Department of Climate and Space Sciences and Engineering in the College of Engineering at the University of Michigan

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Electric Activity on Mars Reignites Challenging Discussion

Posted: June 8, 2009

Electric Activity on Mars Reignites Challenging Discussion Download File(s): Mars_activity0609.pdf

Thirty years ago, with soil measurements from the Viking landers, the possibility that martian dust storms might be electrically active like Earth’s thunderstorms and thus, might be a source of reactive chemistry, was discussed and considered among planetary scientists. But the hypothesis was untestable. In 2006, using theoretical modeling, laboratory experiments and field studies on Earth, a group of planetary scientists suggested that, while oxidizing chemicals could be produced by martian dust storms, there was no direct evidence that lightning occurred during these events.

However, a new study, the results of which will be published in an upcoming issue of the AGU journal Geophysical Research Letters, by University of Michigan faculty members Chris Ruf and Nilton Renno, along with recently graduated student Jasper Kok, Etienne Bandelier, lead research engineer Steve Gross, and their two JPL collaborators, may have turned the thinking back thirty years. The study found direct evidence that “non-thermal microwave radiation” was emitted by powerful electric discharges in a martian dust storm.

“What we saw on Mars was a series of huge and sudden electrical discharges caused by a large dust storm,” said Chris Ruf. “On Earth this is sometimes called “dry lightning” because there is no rain associated with it. Clearly, there was no rain associated with the electrical discharges on Mars. However, the implied possibilities are exciting.”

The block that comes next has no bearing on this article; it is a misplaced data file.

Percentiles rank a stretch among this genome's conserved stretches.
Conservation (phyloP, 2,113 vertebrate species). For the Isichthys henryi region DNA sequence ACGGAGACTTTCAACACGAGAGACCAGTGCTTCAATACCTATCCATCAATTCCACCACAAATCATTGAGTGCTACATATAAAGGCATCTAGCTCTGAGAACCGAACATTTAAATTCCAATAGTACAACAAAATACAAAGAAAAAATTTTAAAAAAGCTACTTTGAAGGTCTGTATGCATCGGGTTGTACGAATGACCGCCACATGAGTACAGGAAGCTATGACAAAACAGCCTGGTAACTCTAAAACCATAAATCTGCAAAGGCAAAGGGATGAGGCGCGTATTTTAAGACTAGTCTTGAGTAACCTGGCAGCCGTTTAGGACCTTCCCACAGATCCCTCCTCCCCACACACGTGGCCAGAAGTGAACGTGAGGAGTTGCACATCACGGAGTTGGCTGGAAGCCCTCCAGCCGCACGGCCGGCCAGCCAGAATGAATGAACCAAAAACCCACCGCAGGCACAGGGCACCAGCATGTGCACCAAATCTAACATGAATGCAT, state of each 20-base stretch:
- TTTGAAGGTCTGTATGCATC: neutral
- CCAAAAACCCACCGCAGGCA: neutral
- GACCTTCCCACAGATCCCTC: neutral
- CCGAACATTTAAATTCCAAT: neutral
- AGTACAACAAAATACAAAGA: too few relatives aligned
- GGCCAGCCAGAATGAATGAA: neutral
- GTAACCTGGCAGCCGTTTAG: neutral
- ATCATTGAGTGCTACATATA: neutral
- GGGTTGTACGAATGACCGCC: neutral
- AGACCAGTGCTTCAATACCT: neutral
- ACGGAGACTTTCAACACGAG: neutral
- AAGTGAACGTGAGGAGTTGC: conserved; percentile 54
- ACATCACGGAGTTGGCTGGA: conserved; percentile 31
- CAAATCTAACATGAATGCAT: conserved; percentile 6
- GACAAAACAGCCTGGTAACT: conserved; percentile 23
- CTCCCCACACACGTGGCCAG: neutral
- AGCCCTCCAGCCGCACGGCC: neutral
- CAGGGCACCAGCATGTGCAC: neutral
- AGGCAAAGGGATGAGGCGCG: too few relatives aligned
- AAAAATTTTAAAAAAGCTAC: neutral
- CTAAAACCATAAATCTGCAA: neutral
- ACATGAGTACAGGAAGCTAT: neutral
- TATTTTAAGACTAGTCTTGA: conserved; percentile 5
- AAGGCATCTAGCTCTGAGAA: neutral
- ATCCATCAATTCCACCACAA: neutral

The findings are based on observations made using an innovative microwave detector developed at the U-M Space Physics Research Laboratory. The kurtosis detector, which is capable of differentiating between thermal and non-thermal radiation, took measurements of microwave emissions from Mars for approximately 5 hours/day for 12 days between May 22 and June 16, 2006. In the data collected on June 8, both an unusual pattern of non-thermal radiation and an intense Martian dust storm occurred, the only time that non-thermal radiation was detected.

The data was reviewed as to the strength, duration and frequency of the non-thermal activity as well as the possibility of other sources. But each test led to the conclusion that the dust storm was probably the cause of the “dry lightning.”

“Electric activity in martian dust storms has important implications for Mars science,” said Nilton Renno. “It affects atmospheric chemistry, habitability and preparations for human exploration. It might even have implications for the origin of life, as suggested by the Miller/Urey experiments in the 1950s.”

Related links:  “The Emission of Non-Thermal Microwave Radiation by a Martian Dust Storm” (PDF File)
    Christopher Ruf
    Nilton Renno
    Space Physics Research Laboratory (SPRL)

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